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TOP STORY
Financial Crimes
07/25/2013

TOP STORY: HSI Tampa, partners bust international investment fraud scheme

HSI Tampa, partners bust international investment fraud scheme
HSI Tampa, partners bust international investment fraud scheme

The investigation began seven years ago. U.S. Immigration and Customs Enforcement's (ICE) Homeland Security Investigations (HSI) received a call from the City of London Police. Victims were coming out of the woodwork. They had been duped into investing thousands – some their whole life savings – into an international investment fraud and money laundering scheme with ties to central Florida.

The scheme was complicated. A pair of Houston attorneys – Roger Lee Shoss and Nicolette Loisel – resurrected dormant, publicly-traded companies in the United States. The companies had stock trading symbols and CUSIP (Committee on Uniform Security Identification Procedures) numbers, but what investors didn't know was the companies were not operational. They were mere shells of the former companies, hijacked by fraudsters to perpetuate the investment scheme.

"This way, if the average investor did some research on the company, it appeared to be legitimate," said Susan McCormick, special agent in charge of HSI Tampa, which investigated the case with the U.S. Secret Service and the City of London Police.

Shoss and Loisel then sold these empty-shell companies to Paul Robert Gunter, a resident of Odessa, Fla., and formerly of London. Gunter, with assistance from two co-conspirators, Richard Sinclair Pope and Simon Andrew Odoni, looped in boiler room telemarketers, mostly based in Spain, to sell stock in these companies. The telemarketers used high-pressure and misleading sales techniques to lure potential investors. Thousands of victim-investors wired more than $127 million to bank accounts in central Florida associated with the scheme.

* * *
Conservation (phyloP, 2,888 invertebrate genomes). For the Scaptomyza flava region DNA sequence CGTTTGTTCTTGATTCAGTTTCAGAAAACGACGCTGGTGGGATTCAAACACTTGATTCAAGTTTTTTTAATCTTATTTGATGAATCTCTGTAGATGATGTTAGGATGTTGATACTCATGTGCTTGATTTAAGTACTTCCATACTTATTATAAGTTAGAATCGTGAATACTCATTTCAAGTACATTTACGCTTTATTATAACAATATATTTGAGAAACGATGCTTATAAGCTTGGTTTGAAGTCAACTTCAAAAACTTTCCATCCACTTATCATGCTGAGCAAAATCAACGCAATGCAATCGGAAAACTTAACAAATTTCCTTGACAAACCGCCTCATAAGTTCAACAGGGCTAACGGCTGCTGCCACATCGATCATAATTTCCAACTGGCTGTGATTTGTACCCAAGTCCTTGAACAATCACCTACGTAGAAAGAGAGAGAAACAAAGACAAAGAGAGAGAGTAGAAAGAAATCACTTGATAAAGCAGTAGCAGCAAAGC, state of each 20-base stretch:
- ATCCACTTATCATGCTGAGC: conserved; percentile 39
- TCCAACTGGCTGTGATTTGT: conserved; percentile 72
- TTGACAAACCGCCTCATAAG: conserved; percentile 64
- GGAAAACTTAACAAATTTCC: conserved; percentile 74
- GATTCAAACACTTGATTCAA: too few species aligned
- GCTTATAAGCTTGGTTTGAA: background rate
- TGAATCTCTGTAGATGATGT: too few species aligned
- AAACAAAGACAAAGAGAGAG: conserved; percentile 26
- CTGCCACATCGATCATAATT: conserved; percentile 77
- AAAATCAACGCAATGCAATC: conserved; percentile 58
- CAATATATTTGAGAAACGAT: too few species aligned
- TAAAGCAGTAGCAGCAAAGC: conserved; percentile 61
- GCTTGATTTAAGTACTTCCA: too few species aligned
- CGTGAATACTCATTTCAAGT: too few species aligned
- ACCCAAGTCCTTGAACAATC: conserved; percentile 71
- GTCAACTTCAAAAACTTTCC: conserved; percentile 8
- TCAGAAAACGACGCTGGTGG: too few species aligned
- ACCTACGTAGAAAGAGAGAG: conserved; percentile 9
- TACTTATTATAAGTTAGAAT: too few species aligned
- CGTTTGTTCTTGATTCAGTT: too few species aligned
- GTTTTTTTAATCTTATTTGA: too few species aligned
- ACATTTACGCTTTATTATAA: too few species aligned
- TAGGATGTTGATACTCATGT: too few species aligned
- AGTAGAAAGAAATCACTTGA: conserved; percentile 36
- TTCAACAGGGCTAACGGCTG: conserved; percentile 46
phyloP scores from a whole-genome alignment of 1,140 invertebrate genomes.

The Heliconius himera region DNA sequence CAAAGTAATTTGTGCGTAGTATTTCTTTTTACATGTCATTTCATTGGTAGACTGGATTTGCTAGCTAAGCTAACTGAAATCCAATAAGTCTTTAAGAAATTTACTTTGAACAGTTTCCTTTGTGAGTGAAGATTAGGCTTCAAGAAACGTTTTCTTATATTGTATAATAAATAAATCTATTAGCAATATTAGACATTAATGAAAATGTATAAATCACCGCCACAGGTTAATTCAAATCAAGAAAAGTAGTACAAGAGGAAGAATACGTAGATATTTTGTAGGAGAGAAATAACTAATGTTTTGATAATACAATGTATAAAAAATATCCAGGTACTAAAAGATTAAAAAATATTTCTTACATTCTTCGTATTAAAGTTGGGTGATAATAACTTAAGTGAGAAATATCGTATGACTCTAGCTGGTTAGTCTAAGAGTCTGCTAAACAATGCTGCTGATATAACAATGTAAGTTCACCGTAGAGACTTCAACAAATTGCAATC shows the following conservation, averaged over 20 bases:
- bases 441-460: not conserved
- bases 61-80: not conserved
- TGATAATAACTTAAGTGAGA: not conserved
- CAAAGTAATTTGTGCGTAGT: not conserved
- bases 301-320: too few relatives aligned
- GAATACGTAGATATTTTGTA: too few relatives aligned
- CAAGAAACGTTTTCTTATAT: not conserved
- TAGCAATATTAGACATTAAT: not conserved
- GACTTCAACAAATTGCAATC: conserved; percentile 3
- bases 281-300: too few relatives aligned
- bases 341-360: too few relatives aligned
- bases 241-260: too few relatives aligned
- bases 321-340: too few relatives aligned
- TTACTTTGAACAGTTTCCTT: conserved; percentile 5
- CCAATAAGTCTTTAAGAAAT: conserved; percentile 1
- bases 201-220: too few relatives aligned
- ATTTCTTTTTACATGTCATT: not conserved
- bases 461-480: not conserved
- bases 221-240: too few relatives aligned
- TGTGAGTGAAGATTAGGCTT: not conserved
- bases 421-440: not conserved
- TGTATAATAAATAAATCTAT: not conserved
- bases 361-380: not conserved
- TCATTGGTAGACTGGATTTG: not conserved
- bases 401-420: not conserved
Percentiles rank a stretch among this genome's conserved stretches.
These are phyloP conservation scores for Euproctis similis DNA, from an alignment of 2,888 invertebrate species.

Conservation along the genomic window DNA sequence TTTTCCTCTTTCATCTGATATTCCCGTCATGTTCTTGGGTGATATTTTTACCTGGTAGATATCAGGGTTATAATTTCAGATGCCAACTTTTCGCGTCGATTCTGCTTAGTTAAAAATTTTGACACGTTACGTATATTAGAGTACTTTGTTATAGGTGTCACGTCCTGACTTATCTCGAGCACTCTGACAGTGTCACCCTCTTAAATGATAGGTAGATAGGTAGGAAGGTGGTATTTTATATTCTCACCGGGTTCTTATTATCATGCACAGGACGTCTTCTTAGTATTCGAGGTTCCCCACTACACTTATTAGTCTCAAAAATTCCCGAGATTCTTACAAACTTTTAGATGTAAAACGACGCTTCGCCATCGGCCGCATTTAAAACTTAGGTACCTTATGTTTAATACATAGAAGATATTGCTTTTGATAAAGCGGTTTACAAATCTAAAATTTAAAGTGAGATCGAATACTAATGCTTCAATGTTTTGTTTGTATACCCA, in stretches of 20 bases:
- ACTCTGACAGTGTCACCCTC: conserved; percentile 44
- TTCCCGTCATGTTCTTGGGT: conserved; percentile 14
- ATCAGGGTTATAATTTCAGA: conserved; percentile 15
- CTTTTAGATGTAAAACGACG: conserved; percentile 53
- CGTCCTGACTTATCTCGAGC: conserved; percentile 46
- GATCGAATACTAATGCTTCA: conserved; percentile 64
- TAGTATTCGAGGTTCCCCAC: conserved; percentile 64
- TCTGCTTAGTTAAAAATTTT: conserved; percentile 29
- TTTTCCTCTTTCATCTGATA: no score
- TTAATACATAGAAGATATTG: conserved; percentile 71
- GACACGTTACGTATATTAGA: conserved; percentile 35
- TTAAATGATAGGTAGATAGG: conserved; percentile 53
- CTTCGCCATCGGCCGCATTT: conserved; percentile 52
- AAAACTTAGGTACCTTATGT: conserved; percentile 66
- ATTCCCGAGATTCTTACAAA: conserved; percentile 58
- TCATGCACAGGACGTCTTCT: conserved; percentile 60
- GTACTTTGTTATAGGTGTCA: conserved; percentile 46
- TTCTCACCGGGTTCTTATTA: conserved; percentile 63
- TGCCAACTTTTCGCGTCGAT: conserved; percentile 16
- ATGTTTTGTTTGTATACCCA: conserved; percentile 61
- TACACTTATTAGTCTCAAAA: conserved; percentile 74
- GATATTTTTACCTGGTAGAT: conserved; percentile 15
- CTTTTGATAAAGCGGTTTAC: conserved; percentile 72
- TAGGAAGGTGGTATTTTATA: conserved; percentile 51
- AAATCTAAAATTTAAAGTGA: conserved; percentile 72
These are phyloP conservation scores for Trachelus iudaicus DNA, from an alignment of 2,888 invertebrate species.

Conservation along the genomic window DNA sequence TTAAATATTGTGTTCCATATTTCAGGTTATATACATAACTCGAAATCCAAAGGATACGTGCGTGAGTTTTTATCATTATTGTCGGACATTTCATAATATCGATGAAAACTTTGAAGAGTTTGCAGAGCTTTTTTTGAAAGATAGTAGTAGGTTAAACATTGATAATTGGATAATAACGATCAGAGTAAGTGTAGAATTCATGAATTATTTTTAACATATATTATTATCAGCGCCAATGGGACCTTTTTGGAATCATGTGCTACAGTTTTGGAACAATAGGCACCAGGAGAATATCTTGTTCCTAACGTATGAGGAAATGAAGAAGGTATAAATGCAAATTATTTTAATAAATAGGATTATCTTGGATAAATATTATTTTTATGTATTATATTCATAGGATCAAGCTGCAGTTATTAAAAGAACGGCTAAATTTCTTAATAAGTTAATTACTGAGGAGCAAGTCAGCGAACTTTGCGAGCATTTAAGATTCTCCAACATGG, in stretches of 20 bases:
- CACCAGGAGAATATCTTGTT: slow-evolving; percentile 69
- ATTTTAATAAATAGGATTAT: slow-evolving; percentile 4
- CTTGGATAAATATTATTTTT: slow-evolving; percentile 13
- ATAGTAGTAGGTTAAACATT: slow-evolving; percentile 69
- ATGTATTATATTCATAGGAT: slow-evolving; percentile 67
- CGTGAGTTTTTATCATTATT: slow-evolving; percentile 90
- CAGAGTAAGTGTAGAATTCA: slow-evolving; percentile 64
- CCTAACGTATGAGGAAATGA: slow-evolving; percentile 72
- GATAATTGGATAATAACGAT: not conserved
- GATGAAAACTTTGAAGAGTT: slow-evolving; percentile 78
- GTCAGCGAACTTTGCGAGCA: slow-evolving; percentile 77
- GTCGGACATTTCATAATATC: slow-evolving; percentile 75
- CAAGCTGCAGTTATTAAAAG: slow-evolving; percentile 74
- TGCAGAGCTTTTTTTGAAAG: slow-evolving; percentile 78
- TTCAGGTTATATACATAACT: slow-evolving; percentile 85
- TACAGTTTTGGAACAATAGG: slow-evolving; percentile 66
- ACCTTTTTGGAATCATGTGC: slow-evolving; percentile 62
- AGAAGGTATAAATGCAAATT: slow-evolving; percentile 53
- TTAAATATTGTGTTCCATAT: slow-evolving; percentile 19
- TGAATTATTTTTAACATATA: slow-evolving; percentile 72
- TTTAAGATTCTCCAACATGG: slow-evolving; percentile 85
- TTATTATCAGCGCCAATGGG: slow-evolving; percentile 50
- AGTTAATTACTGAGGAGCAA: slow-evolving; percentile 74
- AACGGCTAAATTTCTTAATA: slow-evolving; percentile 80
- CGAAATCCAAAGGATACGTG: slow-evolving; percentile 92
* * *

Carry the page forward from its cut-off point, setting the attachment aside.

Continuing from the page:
As special agents conducted their investigation, they realized that several of these bank accounts were tied to Gunter. He and his co-conspirators used the money in these accounts to purchase homes across the globe, an airplane, boats, vehicles and more.

"These three defendants had no qualms with preying on innocent victims – many of them elderly U.K. citizens – to further their own assets," said McCormick.

On Tuesday, Gunter, Odoni and Pope were sentenced for their roles in the scheme. Gunter was sentenced to 25 years in prison. Odoni and Pope, both of Herfordshire, United Kingdom, received 13 years and 4 months in prison and four years and nine months in prison, respectively. Shoss and Loisel were previously sentenced to 18 months and 12 months, respectively.

One additional defendant, Larry Hartman, a U.S. lawyer who resided in Costa Rica prior to his arrest, and formerly of New York and Florida, still faces charges associated with the scheme. In May, he was arrested by Nicaraguan authorities on an immigration violation. He was subsequently expelled and deported from Nicaragua and turned over to U.S. authorities to face charges.

"Unfortunately, this sentencing will not repair the huge damage they caused to the lives of thousands of people who were simply looking for a safe place to invest their money, but hopefully it will bring a measure of comfort and a sense of closure to those caught up in what was fraud committed on a truly significant scale," said City of London Detective Inspector Kerrie Gower.